Wednesday, December 16, 2009

Love Thee Notre Dame

Aaron, my third child, received word today he has been accepted to the University of Notre Dame for the Fall of 2010. He follows his older brother (class of 2009), his sister (class of 2011) and his father (B.A. 1984, M.A. 1985). Notre Dame, for all of its flaws, is still a magnificent Catholic university and a major force for good in this world. I am grateful for the role it has played in my family's life and thrilled for Aaron. My thanks to the teachers of JPII, Montgomery Catholic Preparatory and St. Bede School who have given him this opportunity.

Sunday, December 06, 2009

Making the Crooked Straight!

“Comfort, comfort my people, says your God. Speak tenderly to Jerusalem, and proclaim to her that her hard service has been completed, that her sin has been paid for, that she has received from the LORD's hand double for all her sins.

A voice of one crying in the desert: Prepare the way of the Lord! Make straight his path! Every valley shall be exalted and every mountain and hill made low. The crooked roads will be made straight and the rough places plain, and all flesh shall see the salvation of God.” (Isaiah 40:1-3)

This is the text from the prophet Isaiah, proclaimed by John the Baptist from our readings in Church this Sunday. Preparing for the Lord is the very heart of what we’re called to do during advent. The word “advent” originates from the Latin word “adventus”, which means “coming” and is a translation of the Greek word, “parousia” commonly used in reference to the second coming of Christ. So the season of advent for us is both a reminder of the original waiting of the Hebrews for their Messiah as well as the waiting by all of us for the second coming of Christ.

To fully appreciate the power of Isaiah’s words, we need to remember the situation the Hebrew people were in at the time Isaiah’s proclamation. The date was roughly 550 years before Jesus’ birth. Israel was now an occupied territory. All that was sacred and important to the Hebrews—their country Israel, their holy city Jerusalem (Zion), their temple, the ark of the covenant—all signs of God’s presence among them, all reminders of their historical liberation from the Egyptians by Moses some 700 years earlier—the Babylonians had destroyed. In an attempt to annihilate them as a race, Babylon took the Hebrew families and split them apart, exiling (or sending away) mothers, fathers, sons and daughters to different countries, most of whom never saw each other again. The once proud nation led by King David and Solomon some 400 years earlier, the one whom Yahweh had covenanted his love and protection, was no more.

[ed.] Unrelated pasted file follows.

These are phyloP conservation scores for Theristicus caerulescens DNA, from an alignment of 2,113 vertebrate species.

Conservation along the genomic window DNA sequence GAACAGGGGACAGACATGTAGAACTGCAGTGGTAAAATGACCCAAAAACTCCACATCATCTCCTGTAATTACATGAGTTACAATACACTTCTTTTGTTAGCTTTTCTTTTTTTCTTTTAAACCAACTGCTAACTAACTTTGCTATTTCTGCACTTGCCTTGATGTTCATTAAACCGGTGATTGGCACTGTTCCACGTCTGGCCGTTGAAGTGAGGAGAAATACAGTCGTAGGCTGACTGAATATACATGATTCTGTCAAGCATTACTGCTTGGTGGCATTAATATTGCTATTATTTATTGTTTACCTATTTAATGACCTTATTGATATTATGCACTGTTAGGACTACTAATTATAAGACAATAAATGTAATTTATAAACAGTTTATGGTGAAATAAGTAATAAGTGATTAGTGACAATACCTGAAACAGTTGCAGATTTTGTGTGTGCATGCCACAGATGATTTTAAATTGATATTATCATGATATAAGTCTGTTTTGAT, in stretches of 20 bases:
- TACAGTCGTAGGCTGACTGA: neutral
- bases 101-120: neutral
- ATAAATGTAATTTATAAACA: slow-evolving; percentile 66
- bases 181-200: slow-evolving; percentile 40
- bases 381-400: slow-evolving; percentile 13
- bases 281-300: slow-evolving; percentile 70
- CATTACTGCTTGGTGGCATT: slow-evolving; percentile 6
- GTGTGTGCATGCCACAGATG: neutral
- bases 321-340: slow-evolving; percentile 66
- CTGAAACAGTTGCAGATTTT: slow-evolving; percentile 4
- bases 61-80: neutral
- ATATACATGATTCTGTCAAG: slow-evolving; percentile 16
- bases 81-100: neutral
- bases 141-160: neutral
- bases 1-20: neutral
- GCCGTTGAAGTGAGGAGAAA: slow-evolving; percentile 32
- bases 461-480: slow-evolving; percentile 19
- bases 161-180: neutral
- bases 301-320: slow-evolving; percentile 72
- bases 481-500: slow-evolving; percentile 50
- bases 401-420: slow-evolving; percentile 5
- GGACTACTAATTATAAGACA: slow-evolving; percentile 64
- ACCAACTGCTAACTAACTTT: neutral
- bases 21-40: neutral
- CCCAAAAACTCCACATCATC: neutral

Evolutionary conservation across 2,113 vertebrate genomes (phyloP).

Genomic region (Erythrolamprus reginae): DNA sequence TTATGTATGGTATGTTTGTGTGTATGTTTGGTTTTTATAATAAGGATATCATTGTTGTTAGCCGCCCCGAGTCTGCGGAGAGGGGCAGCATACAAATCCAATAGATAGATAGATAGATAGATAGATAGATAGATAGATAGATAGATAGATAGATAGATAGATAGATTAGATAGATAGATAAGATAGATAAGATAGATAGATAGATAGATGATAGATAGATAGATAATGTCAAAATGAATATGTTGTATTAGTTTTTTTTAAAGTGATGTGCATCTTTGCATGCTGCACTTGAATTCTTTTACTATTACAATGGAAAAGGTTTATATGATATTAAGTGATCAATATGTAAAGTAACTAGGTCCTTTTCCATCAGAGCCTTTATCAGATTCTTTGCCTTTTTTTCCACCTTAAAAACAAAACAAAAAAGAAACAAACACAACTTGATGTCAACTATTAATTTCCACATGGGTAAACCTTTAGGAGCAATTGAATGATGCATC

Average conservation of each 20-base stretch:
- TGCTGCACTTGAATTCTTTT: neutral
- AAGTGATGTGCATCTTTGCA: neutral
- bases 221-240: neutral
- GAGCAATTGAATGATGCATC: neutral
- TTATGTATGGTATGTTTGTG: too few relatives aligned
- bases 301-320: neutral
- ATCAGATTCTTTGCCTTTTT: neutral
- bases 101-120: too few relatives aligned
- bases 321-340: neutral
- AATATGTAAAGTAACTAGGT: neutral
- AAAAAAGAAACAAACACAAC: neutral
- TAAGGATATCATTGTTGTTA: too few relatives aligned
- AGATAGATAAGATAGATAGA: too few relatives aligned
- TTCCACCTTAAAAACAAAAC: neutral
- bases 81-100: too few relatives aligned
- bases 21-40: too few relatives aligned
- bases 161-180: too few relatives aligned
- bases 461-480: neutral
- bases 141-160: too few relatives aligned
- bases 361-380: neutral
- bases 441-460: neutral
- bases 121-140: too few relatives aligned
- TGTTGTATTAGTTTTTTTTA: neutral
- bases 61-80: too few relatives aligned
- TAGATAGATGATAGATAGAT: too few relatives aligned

One can forgive the Hebrew people, under these circumstances, for losing faith in God. For years, prophets had warned them that if they did not turn back to him, the worst could happen—and now it appeared that it had. God seemed to have abandoned them, given up on them and walked away.

At this time of deep despair, at their lowest low, God sent the prophet Isaiah to them with words of hope:

Take comfort! Your warfare is over, your suffering done, your sins have been paid for, there is one coming who will make things right. Prepare the way for this person. This world you know, filled with so much suffering and sorrow, will be turned upside down: Every valley will be exalted and every mountain made low. For you shall soon see, because of this person, the salvation of God.

It’s hard for words alone to capture the power of Isaiah’s message and the excitement of how it would have been received from a people in despair. We need music for that.

George Frederic Handel, A German-English composer in the 18th century, wrote the famous Messiah oratorio in 1741—most of you know its most famous part—the Hallelujah Chorus. The Messiah is perhaps one of the best known and most often performed choral pieces in the word. In the part I am about to show you, the singer quotes from Isaiah the exact passages from Isaiah I’ve read to you—but as you listen to it, I want you to imagine what it was like for the Hebrews to be told their suffering was finally over.

Before I play this piece, two notes:

First, Mrs. Eberhar would likely scold me if I didn’t point out that this piece is one of the best examples of word painting, sometimes called text painting, in classical music. Word painting is when the music reflects the literal meaning of the words being sung. So, for example, ascending scales would accompany lyrics about going up. Notice the how the tenor sings "exalted". See how many other examples of word painting you notice.

Second, I am aware this isn’t the type of music you’re likely to load up on your i-pods and play in your cars. But the sign of an educated person is to be open to new ideas and new things, whereas the ignorant person closes himself down to anything new. I have confidence in this student body that you fall in the former and not the latter category.

Listen to this three minute clip:

That’s a very famous rendition from the London Philharmonic.

As we prepare for Christ’s coming, both in remembrance of his birth in Bethlehem over 2010 years ago and in anticipation of his coming again, may we take comfort in his assurance that we shall one day see the salvation of God.